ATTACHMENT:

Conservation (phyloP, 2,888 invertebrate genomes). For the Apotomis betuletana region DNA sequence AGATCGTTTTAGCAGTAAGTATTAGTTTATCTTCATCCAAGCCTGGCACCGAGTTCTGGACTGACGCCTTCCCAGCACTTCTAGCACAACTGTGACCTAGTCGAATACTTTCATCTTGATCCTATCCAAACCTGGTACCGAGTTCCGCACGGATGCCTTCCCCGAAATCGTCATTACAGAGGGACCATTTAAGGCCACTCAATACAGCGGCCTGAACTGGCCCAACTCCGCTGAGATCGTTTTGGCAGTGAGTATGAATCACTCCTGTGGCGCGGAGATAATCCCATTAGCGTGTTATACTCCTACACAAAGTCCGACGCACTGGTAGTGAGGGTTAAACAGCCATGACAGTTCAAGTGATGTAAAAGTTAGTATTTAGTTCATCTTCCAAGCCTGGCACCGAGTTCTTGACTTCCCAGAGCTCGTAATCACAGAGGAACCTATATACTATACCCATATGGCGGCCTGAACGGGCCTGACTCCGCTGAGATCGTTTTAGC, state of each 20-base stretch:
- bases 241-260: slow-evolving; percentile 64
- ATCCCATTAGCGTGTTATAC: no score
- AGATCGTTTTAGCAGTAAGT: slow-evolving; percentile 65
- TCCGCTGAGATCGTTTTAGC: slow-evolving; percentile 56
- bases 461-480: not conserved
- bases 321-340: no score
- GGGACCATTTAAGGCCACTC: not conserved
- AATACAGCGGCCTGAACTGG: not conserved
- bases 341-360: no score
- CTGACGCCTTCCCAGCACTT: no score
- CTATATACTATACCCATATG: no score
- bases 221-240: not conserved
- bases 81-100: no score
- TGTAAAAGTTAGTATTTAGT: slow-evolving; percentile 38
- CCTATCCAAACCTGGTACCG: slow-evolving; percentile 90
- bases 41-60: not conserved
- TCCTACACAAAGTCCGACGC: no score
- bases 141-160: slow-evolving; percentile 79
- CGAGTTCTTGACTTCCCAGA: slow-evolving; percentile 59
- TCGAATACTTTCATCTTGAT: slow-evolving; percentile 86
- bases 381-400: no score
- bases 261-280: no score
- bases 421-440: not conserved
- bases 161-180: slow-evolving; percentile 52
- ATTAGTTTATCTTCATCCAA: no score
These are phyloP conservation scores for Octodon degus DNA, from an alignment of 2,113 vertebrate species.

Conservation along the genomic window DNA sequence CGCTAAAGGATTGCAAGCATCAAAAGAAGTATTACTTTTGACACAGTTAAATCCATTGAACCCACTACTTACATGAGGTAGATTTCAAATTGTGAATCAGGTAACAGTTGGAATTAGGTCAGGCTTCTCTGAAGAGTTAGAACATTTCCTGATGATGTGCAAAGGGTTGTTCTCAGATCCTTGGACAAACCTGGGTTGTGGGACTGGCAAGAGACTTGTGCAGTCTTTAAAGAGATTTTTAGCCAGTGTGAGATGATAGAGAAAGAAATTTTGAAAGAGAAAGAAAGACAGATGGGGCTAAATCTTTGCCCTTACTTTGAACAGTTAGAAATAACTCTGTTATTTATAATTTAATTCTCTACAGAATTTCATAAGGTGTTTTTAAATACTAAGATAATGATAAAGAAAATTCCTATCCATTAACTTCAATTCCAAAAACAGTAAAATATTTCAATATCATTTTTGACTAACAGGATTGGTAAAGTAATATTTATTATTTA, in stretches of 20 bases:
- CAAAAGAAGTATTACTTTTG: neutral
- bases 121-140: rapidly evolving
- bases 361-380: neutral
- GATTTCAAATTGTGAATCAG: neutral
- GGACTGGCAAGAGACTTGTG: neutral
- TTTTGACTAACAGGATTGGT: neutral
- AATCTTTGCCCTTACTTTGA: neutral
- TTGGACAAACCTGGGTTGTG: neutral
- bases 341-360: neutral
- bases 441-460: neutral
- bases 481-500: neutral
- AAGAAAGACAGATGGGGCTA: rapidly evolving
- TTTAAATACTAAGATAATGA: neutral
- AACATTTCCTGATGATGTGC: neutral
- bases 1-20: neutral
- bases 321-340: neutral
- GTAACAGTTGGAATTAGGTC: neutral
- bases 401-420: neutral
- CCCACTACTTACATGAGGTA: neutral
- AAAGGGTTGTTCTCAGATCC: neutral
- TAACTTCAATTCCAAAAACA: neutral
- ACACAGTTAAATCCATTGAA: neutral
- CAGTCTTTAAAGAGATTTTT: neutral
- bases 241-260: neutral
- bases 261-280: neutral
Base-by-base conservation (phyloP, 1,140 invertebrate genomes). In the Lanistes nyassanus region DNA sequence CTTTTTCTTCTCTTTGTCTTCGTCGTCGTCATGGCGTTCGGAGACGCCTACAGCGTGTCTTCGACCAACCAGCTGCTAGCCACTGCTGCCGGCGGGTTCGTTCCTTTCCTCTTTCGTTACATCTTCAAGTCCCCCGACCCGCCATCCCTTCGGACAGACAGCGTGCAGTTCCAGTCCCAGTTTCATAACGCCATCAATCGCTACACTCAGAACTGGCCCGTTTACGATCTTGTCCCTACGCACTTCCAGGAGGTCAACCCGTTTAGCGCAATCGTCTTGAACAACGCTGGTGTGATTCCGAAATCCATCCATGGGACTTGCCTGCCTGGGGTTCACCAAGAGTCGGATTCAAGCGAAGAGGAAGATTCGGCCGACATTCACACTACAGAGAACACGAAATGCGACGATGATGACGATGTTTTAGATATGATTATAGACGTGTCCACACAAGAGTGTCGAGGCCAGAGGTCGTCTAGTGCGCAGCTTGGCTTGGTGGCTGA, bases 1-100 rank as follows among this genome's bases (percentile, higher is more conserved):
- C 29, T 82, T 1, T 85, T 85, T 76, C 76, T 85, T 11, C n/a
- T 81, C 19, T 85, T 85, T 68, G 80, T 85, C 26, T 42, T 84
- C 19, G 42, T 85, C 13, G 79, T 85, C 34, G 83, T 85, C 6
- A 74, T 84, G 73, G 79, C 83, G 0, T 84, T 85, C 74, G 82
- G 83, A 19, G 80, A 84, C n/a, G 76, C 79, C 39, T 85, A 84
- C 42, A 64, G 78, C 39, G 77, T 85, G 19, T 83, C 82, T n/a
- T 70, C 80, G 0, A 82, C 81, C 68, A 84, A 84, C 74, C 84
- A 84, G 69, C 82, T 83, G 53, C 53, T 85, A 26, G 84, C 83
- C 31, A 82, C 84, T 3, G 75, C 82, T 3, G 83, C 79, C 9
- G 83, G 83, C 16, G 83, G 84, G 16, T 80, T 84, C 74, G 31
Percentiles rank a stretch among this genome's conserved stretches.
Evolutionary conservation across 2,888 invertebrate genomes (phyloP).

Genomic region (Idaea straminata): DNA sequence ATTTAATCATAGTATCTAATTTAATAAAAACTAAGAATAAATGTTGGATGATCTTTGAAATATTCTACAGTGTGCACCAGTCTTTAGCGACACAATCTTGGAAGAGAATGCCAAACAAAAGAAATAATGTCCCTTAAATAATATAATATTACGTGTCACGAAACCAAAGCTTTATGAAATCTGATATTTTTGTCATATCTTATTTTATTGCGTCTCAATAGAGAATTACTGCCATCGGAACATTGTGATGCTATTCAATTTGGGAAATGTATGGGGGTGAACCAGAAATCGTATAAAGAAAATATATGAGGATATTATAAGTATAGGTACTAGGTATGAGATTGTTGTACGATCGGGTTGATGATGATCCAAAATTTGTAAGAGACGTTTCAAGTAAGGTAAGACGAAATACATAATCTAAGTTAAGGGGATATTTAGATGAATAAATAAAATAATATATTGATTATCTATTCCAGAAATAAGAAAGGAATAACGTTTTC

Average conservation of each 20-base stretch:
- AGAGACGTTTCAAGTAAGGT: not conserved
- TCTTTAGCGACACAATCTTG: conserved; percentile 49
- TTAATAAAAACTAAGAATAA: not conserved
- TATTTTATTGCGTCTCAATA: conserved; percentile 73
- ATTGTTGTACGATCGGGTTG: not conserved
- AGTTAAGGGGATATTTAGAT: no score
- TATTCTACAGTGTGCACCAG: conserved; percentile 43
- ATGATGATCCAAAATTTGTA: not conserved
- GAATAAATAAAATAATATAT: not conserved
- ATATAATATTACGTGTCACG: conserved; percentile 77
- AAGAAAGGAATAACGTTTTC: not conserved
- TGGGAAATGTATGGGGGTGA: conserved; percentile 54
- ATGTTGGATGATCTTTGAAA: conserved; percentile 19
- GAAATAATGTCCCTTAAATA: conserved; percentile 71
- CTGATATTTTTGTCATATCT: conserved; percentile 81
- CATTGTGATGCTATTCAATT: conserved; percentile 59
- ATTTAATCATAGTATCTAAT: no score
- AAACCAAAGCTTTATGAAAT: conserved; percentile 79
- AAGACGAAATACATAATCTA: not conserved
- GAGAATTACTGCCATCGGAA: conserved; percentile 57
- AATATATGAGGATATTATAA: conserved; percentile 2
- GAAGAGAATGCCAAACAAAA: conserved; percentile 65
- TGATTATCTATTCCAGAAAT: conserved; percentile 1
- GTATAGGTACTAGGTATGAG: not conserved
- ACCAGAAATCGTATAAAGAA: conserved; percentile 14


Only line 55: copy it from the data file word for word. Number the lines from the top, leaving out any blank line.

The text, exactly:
- C 29, T 82, T 1, T 85, T 85, T 76, C 76, T 85, T 11, C n/a